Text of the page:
President of American Assembly for Men in Nursing (AAMN), William Lecher
Interview with William Lecher, June 25, 2013
BestNursingDegree: Talk about your background and what your role is with the American Assembly of Men in Nursing.
William Lecher: My background as a professional nurse is I've been a nurse for about 25 years now. I graduated from the University of Wisconsin in Oshkosh, Wisconsin, near where I grew up. I moved to Chicago when I graduated and started working at Rush Medical Center. Worked there in the Chicago area for about 10 years, between Rush, Northwest, and Memorial Hospital as a staff nurse and assistant manager, then a manager, then a director. I've spent the last 15 years in Cincinnati, Ohio, at Cincinnati Children's Hospital Medical Center, where I currently work as a Senior Clinical Director for the Specialty Resource Unit.
William Lecher: Cheryl Hoying is our Chief Nursing Officer, and she came to Cincinnati Children's in 2006. Upon her arrival, asked if I had any involvement with the Men in Nursing Organization, encouraged me to get involved and start a local chapter here in the Cincinnati area of the American Assembly for Men in Nursing. It started there and I haven't looked back since. I'm currently the president of the American Assembly for Men in Nursing. This is my second term in the president position. Each term is a 2-year term. I'm almost a year into the second term, so I've got about a little more than a year left as president of AAMN.
BestNursingDegree: What is the mission of the American Assembly for Men in Nursing (AAMN)?
William Lecher: The American Assembly for Men in Nursing really focuses on the recruitment and retention of men in nursing, and specifically men's health in addition to that. As nurses and healthcare providers, men's health has a lot of synergy for us. We focus on the recruitment and retention for men in nursing, as well as men's health as a priority.
BestNursingDegree: What are some of the benefits and advantages of joining AAMN?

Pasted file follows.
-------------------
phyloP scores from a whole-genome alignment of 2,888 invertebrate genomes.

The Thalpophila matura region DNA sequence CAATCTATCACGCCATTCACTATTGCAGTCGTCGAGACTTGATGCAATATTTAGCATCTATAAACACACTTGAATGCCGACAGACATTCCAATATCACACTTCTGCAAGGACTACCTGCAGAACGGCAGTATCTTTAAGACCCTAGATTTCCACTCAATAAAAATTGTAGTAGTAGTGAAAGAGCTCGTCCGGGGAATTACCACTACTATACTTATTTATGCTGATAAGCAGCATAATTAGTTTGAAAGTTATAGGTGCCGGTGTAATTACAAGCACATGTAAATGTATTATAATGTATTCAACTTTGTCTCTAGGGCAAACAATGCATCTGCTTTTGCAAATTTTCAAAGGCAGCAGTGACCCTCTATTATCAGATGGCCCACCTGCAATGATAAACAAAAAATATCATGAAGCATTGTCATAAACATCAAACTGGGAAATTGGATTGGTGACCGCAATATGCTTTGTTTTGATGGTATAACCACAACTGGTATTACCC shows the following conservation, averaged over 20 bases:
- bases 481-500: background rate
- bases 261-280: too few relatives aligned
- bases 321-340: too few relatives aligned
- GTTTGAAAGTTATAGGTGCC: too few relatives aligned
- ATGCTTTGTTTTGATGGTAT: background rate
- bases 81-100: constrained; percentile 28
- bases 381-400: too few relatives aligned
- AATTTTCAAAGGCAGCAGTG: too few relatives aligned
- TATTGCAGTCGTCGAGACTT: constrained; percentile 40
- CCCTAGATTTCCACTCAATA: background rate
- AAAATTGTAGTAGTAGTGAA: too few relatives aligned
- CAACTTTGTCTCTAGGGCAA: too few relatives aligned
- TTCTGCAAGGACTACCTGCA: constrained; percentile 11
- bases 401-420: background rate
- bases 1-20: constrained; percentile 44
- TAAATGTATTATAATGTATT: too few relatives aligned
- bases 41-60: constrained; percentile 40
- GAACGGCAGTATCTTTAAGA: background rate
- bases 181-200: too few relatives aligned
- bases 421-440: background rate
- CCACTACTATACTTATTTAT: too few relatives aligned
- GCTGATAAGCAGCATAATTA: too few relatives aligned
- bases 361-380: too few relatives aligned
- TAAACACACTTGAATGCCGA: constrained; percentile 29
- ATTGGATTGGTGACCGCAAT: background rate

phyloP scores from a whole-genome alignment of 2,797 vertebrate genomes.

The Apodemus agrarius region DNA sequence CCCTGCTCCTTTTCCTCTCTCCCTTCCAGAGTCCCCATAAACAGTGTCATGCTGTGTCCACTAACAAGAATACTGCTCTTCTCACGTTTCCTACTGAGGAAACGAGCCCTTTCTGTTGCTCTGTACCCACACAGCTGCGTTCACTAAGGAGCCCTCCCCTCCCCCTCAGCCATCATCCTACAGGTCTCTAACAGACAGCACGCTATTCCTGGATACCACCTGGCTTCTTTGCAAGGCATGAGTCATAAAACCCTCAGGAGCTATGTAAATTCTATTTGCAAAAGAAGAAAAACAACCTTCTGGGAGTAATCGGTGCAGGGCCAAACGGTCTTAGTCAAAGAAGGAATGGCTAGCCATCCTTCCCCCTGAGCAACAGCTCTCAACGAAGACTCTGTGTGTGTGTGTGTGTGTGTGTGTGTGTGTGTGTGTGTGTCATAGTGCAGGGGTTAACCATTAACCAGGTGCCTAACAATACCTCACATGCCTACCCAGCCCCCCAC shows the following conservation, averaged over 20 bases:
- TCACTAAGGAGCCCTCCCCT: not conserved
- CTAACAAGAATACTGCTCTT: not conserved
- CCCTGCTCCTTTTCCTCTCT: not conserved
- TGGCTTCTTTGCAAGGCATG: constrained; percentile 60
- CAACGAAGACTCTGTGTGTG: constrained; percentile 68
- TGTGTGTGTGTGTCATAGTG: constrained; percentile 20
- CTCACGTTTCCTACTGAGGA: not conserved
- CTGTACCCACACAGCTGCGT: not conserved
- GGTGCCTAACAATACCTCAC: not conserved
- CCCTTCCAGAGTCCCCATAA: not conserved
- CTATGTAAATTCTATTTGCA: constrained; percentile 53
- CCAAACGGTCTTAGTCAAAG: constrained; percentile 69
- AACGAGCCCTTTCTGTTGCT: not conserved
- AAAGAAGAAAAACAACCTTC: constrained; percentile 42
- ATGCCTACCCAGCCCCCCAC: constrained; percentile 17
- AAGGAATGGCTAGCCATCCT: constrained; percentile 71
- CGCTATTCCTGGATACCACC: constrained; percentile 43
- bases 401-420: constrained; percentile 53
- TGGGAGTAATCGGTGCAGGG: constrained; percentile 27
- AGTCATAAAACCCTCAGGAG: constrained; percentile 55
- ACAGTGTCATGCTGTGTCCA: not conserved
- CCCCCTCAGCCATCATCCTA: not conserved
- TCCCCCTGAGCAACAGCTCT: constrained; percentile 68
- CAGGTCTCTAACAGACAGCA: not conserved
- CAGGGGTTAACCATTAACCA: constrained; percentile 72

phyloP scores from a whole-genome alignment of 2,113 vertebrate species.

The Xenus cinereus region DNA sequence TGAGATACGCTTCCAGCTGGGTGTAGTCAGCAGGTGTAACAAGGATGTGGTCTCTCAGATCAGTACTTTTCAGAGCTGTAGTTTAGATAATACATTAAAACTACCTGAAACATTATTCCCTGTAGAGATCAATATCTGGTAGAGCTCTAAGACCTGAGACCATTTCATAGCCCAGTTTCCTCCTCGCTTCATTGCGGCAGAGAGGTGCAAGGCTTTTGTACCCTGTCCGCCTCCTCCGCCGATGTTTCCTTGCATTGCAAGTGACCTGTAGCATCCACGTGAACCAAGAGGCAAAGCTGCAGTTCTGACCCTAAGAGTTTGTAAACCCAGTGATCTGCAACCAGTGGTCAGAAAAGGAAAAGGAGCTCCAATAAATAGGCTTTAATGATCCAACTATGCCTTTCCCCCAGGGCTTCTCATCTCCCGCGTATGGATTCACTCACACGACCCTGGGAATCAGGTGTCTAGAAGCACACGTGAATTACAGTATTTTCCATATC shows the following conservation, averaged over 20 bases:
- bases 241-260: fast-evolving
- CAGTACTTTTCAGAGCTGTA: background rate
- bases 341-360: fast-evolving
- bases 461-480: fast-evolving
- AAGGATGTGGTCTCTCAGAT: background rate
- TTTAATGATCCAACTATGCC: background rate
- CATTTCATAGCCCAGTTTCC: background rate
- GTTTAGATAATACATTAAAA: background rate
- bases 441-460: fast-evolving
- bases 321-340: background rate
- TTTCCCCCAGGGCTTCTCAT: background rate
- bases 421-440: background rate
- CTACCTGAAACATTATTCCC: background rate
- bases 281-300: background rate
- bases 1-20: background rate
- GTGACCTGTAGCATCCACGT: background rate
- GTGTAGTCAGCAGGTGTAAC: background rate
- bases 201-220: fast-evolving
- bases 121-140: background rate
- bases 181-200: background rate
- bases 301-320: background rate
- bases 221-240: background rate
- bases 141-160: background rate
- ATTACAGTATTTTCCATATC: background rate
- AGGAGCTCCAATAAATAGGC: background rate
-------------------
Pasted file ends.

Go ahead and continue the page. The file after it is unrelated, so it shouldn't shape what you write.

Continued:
William Lecher: One of the main benefits comes from our value proposition. The value proposition for the American Assembly for Men in Nursing is we're the only professional nursing organization who is really dedicated toward increasing gender diversity inclusion in the nursing workforce and supporting men to become nurses and stay in nursing. As a result of that, we've increased the gender diversity within the profession and continue to support that type of an objective. We have . . . what follows from that value proposition is this whole idea of brotherhood, or this fellowship; our collective sense of belonging that's shared by both men and women nurses alike for this idea of further gender diversity inclusion in the workforce and to really understand and articulate the value that men bring to the nursing profession and patient care.
BestNursingDegree: What are some of important things to consider for men thinking of going into nursing?
William Lecher: From an education perspective, it's very important for students their first term in school to focus on school and do very well their first term. The retention rate of that first term to the second term is directly correlated with graduation rates and retention through the curriculum. If men are working a second job, they really need to see if they can cutback, have other supports for income, or ways to reduce expenses so they don't have to work as much. If a guy needs additional tutoring regarding one of the science courses or something like that, take it up because your success in that first science class will build upon your success in the second, third, fourth, and fifth science classes in the nursing curriculum.
William Lecher: If there's an opportunity for mentoring, take it. If there isn't an opportunity, see if you can make one for mentoring, whether that's upperclassmen at the school, a male faculty member, or a guy that works in the nursing professional workforce. The supports that you have and that you develop early in nursing school will help you sustain your nursing education and your potential for graduation, and then entering the workforce as a professional nurse.